|Died||1 May 1931(aged 66–67)|
|Known for||Inventing brake pads|
Frood was born in Doncaster, a town in the West Riding of Yorkshire, where he grew up. He was the oldest of four children. His father was Charles Trefusis Frood, born on 1 December 1827 in Surrey. Herbert Frood's training was not in engineering.
Frood started the Herbert Frood Company in around 1905, having started in the engineering business in 1897. His company developed friction surfaces for vehicle braking systems.
Whereas other inventors concentrated on the means of placing pressure on the vehicle wheel in the braking system, Frood was one of the few to simply look at the type of material being used for contacting the wheel's surface - a more efficient frictional surface. He developed better brakes because of the inadequacies of (primitive) shoe brakes on the Derbyshire hills. After the success of his invention, Frood started a new company called Ferodo (based on the letters of his name, with an additional "E").
His invention initially used solid woven cotton impregnated with natural resins for brake pads (friction linings). Later phenol formaldehyde resins were used.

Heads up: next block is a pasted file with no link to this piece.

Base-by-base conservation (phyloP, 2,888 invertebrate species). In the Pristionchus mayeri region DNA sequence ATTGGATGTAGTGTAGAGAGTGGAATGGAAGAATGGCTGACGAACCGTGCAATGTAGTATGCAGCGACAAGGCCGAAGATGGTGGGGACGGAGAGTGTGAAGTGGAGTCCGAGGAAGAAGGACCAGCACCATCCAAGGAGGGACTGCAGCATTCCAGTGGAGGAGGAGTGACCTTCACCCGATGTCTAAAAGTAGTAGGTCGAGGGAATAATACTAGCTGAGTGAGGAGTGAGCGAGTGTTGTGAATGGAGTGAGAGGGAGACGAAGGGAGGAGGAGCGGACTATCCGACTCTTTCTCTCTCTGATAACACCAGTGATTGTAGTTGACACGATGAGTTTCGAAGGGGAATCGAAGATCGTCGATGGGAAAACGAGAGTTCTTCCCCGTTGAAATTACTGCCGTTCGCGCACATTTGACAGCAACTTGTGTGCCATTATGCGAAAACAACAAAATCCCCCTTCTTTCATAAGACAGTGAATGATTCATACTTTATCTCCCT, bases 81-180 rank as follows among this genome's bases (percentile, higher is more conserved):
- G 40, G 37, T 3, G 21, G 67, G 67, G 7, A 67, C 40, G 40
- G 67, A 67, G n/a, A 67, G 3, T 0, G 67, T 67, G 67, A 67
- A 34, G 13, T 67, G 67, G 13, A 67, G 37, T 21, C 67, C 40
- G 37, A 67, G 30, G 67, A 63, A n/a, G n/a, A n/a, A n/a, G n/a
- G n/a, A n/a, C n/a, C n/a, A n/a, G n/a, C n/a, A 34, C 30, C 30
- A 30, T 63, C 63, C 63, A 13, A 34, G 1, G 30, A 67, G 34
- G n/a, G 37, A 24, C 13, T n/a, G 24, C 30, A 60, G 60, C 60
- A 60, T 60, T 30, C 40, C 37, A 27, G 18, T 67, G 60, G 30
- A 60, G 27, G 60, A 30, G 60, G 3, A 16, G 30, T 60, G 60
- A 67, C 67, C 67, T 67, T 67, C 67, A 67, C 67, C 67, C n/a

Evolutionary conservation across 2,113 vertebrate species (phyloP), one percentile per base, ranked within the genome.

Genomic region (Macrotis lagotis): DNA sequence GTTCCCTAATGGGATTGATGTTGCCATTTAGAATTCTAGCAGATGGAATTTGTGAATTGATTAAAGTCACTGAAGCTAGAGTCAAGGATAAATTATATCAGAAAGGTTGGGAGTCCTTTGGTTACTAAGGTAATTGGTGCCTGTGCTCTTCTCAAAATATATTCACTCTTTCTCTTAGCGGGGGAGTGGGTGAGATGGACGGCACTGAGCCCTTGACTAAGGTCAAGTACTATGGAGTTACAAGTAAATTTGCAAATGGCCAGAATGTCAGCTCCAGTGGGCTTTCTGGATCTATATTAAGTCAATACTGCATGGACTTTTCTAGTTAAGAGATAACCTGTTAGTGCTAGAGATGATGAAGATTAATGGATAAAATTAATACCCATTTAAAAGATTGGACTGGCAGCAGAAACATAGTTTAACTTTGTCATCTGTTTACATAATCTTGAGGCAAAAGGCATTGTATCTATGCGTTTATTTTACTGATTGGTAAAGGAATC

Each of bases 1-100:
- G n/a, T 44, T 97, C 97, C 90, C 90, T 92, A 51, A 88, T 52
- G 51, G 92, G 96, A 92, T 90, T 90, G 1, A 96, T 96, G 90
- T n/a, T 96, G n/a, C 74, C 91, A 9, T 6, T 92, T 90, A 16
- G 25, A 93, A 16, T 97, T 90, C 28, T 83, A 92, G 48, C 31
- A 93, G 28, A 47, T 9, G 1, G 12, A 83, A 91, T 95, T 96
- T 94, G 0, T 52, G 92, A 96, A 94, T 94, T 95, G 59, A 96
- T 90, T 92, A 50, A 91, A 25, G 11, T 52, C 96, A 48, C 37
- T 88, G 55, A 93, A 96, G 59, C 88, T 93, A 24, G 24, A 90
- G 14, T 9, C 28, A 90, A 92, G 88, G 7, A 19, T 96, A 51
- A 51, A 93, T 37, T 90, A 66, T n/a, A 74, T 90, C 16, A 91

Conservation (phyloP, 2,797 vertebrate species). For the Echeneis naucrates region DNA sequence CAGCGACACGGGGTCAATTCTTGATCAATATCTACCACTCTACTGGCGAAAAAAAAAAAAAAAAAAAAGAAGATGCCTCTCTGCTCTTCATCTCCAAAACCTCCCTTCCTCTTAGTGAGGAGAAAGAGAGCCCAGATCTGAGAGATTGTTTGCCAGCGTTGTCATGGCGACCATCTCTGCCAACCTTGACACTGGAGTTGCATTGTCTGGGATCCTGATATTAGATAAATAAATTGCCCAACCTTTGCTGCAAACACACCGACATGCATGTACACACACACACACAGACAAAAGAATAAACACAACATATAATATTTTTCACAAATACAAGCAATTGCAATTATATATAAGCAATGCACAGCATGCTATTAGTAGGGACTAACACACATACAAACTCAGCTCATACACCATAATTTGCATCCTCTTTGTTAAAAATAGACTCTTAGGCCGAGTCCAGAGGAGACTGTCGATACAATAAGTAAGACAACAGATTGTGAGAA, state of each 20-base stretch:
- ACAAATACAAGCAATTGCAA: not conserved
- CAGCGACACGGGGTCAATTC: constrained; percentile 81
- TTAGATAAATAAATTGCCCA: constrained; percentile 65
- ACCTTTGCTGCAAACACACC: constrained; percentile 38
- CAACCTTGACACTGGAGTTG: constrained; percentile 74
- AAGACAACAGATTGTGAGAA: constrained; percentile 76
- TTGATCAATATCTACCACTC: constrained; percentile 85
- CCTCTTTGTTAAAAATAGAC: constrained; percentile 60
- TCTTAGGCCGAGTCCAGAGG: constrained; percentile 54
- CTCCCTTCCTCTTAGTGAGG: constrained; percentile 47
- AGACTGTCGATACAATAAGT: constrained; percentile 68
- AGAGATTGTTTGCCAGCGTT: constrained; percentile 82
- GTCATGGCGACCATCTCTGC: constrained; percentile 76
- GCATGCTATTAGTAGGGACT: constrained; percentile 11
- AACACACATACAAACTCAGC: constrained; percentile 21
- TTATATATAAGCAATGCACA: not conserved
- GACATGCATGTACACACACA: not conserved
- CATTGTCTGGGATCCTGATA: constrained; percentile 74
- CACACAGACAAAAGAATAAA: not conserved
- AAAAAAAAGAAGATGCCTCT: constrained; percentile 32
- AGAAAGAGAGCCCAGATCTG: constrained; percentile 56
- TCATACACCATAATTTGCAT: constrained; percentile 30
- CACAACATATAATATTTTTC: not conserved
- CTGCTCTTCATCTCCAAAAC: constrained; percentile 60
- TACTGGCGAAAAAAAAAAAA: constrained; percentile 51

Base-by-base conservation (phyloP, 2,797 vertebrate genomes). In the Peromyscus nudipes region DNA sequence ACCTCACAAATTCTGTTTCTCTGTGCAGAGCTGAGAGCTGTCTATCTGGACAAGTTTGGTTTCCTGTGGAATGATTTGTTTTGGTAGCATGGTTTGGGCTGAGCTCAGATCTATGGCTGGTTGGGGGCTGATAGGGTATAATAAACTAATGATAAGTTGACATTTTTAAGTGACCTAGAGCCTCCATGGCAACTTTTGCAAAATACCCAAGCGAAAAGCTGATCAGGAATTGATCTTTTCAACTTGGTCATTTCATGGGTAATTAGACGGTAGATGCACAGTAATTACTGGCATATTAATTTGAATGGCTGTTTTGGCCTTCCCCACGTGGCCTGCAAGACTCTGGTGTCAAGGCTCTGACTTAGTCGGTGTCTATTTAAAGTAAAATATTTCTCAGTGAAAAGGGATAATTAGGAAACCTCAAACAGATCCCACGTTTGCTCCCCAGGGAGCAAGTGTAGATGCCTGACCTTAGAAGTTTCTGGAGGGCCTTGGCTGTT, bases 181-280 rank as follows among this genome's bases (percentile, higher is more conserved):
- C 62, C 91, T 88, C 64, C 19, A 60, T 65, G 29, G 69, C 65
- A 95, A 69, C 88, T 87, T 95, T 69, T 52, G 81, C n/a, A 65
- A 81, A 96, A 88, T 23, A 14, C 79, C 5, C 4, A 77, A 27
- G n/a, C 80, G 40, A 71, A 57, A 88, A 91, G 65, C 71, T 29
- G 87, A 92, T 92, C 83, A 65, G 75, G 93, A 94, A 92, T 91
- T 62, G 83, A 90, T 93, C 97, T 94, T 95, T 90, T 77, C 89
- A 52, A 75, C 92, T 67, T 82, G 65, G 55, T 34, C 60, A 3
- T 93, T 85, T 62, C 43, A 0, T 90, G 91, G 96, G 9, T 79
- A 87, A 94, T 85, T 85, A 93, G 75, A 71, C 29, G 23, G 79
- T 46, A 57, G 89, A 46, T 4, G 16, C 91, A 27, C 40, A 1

In September 1918, Herbert Frood bought the well-known Cat and Fiddle Inn (the second-highest pub in England, next to the source of the River Mersey near Shining Tor). The pub was in danger of being closed, and Frood planned to build a garage next to the pub.
Frood was married twice. He had two daughters from his first marriage in 1893. He was married again on 21 April 1926 at Woodford church in Cheshire, by the vicar of Poynton. From this marriage he had three children; a daughter Nida (b. November 1927), a son Herbert (b. 1930), and another daughter, Margaret born in 1931. He initially lived with his family on Manchester Road in Buxton, although later put their house up for sale a few months after the marriage.
Frood died in May 1931, at the age of 67. His second wife died on 21 October 1943 at the age of 48. His son Herbert married in Liverpool in 1959, and died in Cheshire in 1999.